The new tiers at a glance

Across all tiers:

People can leave their homes for any purpose and can socialise in outdoor places, subject to the rule of sixCollective worship and weddings can resumeShops and wider leisure facilities including gyms can reopen

New Tier 1 measures:

People should work from home wherever possibleLast orders at hospitality venues at 10pm, with curfew extended to 11pm

New Tier 2 measures:

Alcohol can only be served at hospitality venues as part of a substantial mealLast orders at hospitality venues at 10pm, with curfew extended to 11pm

New Tier 3 measures:

Bars, restaurants and all hospitality venues will remain closed, except for takeaway and deliveryIndoor entertainment and hotels will remain closed

Which areas are in which tiers?

Only three regions have been placed into Tier 1, the lowest tier: they are the Isle of Wight, Cornwall and the Isles of Scilly.

The rest of the tiers are as follows:

Tier 2: High alert

North West

CumbriaLiverpool City RegionWarrington and Cheshire

Yorkshire

YorkNorth Yorkshire

West Midlands

WorcestershireHerefordshireShropshire and Telford & Wrekin

East Midlands

RutlandNorthamptonshire

East of England

SuffolkHertfordshireCambridgeshire, including PeterboroughNorfolkEssex, Thurrock and Southend on SeaBedfordshire and Milton Keynes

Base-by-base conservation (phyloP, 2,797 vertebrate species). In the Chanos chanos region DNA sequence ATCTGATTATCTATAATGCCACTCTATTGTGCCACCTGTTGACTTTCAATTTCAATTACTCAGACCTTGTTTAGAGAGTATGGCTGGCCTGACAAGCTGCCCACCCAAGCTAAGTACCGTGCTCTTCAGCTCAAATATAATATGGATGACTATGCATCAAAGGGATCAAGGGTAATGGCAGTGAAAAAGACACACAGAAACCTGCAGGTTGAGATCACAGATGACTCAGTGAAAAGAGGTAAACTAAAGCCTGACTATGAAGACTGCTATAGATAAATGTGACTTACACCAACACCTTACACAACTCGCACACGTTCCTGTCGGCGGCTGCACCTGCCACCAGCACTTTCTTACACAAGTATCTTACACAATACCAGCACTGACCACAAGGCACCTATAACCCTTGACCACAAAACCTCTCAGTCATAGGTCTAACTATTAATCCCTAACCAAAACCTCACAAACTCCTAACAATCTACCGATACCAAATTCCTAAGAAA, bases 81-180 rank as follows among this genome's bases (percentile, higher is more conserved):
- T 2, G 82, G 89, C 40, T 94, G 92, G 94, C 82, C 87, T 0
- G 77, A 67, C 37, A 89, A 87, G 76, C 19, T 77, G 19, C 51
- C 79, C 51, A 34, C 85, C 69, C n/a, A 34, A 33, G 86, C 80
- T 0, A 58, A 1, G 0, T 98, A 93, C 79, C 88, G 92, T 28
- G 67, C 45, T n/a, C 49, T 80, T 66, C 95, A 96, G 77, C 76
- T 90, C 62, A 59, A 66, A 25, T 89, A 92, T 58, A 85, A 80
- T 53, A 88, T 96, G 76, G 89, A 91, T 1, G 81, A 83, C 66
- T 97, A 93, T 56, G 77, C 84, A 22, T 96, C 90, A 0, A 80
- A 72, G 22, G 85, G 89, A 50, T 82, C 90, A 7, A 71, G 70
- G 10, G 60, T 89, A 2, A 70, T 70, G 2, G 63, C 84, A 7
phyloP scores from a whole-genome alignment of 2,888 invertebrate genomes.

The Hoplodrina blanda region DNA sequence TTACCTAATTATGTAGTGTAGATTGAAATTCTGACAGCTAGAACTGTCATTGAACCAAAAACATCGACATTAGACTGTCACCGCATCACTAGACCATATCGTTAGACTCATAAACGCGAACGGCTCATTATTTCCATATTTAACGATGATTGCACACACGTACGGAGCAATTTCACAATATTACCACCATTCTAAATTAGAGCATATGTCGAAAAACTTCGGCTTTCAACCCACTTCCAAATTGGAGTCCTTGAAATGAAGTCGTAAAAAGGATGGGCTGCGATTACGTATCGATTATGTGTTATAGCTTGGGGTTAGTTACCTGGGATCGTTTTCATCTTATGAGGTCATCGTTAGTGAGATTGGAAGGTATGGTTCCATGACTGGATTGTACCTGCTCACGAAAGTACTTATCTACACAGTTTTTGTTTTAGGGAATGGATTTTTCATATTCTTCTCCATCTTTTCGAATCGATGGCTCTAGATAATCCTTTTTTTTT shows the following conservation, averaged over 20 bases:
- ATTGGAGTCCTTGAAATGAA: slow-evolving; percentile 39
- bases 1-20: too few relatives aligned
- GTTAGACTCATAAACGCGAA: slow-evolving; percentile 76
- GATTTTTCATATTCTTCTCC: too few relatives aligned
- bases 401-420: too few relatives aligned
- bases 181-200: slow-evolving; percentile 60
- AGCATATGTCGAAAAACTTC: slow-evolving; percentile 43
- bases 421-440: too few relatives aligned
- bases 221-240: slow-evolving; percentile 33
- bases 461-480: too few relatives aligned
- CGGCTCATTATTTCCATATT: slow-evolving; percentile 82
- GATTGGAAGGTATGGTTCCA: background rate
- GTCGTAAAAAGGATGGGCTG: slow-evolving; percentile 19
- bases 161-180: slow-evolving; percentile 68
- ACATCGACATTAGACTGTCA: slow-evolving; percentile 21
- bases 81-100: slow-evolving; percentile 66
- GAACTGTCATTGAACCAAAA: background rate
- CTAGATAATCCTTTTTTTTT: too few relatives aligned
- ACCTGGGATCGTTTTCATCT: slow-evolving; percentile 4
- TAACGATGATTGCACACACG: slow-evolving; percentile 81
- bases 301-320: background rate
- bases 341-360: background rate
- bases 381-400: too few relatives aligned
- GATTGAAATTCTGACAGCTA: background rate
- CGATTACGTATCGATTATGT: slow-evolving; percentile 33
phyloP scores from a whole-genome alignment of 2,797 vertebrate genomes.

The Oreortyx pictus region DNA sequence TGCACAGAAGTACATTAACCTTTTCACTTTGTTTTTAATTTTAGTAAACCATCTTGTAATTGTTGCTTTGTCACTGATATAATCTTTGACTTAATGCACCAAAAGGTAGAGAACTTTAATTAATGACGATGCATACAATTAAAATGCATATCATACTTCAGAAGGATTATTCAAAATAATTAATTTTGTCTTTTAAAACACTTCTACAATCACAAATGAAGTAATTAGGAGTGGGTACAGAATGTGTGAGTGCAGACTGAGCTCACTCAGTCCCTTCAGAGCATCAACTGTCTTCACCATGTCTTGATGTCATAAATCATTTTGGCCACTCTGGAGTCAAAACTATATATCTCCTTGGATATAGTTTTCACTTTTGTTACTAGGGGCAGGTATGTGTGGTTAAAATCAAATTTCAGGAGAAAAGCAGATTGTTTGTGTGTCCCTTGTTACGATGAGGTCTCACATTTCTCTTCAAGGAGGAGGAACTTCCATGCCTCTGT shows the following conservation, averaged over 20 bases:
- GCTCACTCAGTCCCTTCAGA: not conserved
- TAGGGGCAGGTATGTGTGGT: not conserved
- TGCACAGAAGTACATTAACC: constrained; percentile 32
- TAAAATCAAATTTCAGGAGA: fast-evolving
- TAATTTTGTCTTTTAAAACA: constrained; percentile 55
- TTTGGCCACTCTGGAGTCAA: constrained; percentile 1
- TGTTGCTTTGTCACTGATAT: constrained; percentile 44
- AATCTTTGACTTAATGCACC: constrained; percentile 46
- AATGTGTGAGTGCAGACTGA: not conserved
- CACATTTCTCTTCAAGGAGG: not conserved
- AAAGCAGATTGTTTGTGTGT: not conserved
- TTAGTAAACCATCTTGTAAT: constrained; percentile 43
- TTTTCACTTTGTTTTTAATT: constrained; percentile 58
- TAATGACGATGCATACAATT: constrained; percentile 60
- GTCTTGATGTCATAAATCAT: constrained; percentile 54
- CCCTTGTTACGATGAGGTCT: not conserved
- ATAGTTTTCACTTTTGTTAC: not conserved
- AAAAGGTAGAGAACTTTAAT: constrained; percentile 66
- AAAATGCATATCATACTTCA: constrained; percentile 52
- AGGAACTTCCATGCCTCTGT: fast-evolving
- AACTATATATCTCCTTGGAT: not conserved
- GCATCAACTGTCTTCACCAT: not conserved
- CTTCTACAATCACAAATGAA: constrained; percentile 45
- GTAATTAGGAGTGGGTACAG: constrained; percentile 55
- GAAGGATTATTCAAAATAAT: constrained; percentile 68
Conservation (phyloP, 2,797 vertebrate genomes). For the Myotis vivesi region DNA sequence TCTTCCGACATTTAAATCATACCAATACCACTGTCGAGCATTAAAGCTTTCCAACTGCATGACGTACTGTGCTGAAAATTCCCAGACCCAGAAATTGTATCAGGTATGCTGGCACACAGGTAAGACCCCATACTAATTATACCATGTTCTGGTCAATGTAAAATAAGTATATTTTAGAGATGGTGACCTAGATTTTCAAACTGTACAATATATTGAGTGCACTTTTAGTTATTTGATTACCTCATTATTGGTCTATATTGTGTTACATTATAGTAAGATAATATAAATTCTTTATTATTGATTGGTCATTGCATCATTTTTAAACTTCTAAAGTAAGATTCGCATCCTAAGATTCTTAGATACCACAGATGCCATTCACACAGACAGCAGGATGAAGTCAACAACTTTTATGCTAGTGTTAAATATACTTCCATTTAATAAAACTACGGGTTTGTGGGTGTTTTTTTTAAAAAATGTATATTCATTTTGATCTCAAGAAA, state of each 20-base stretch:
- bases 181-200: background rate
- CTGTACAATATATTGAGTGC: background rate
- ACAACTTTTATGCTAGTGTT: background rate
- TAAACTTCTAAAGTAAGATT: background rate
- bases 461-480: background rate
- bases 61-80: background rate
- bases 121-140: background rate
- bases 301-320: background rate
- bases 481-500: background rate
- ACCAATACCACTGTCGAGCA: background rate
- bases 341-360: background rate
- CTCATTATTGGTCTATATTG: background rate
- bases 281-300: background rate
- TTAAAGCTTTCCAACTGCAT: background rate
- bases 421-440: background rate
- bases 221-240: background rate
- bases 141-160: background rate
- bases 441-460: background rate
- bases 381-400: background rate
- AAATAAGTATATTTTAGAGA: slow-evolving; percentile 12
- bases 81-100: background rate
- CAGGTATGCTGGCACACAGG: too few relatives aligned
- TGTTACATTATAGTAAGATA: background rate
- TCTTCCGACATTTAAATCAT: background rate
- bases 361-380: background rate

London

all 32 boroughs plus the City of London

South East

East SussexWest SussexBrighton and HoveSurreyReadingWokinghamBracknell ForestWindsor and MaidenheadWest BerkshireHampshire (except the Isle of Wight), Portsmouth and SouthamptonBuckinghamshireOxfordshire

South West

South Somerset, Somerset West and Taunton, Mendip and SedgemoorBath and North East SomersetDorsetBournemouthChristchurchPooleGloucestershireWiltshire and SwindonDevon

Tier 3: Very High alert

North East

Tees Valley Combined Authority:HartlepoolMiddlesbroughStockton-on-TeesRedcar and ClevelandDarlington

North East Combined Authority:

SunderlandSouth TynesideGatesheadNewcastle upon TyneNorth TynesideCounty DurhamNorthumberland

North West

Greater ManchesterLancashireBlackpoolBlackburn with Darwen

Yorkshire and The Humber

The HumberWest YorkshireSouth Yorkshire

West Midlands

Birmingham and Black CountryStaffordshire and Stoke-on-TrentWarwickshire, Coventry and Solihull

East Midlands

Derby and DerbyshireNottingham and NottinghamshireLeicester and LeicestershireLincolnshire

South East

Slough (remainder of Berkshire is tier 2: High alert)Kent and Medway

South West

BristolSouth GloucestershireNorth Somerset

How can I check which tier I am in?

The Government has launched a postcode checker on its website for people to determine which tier they will be in following lockdown.

gov.uk/find-coronavirus-local-restrictions allows you to enter your location to find out the latest advice.

However, at the time of writing, the website appears to have crashed due to the volume of people attempting to access it, with many people checking being faced with the message: “Sorry, we’re experiencing technical difficulties.”

A version of this article originally appeared on our sister title, the Yorkshire Evening Post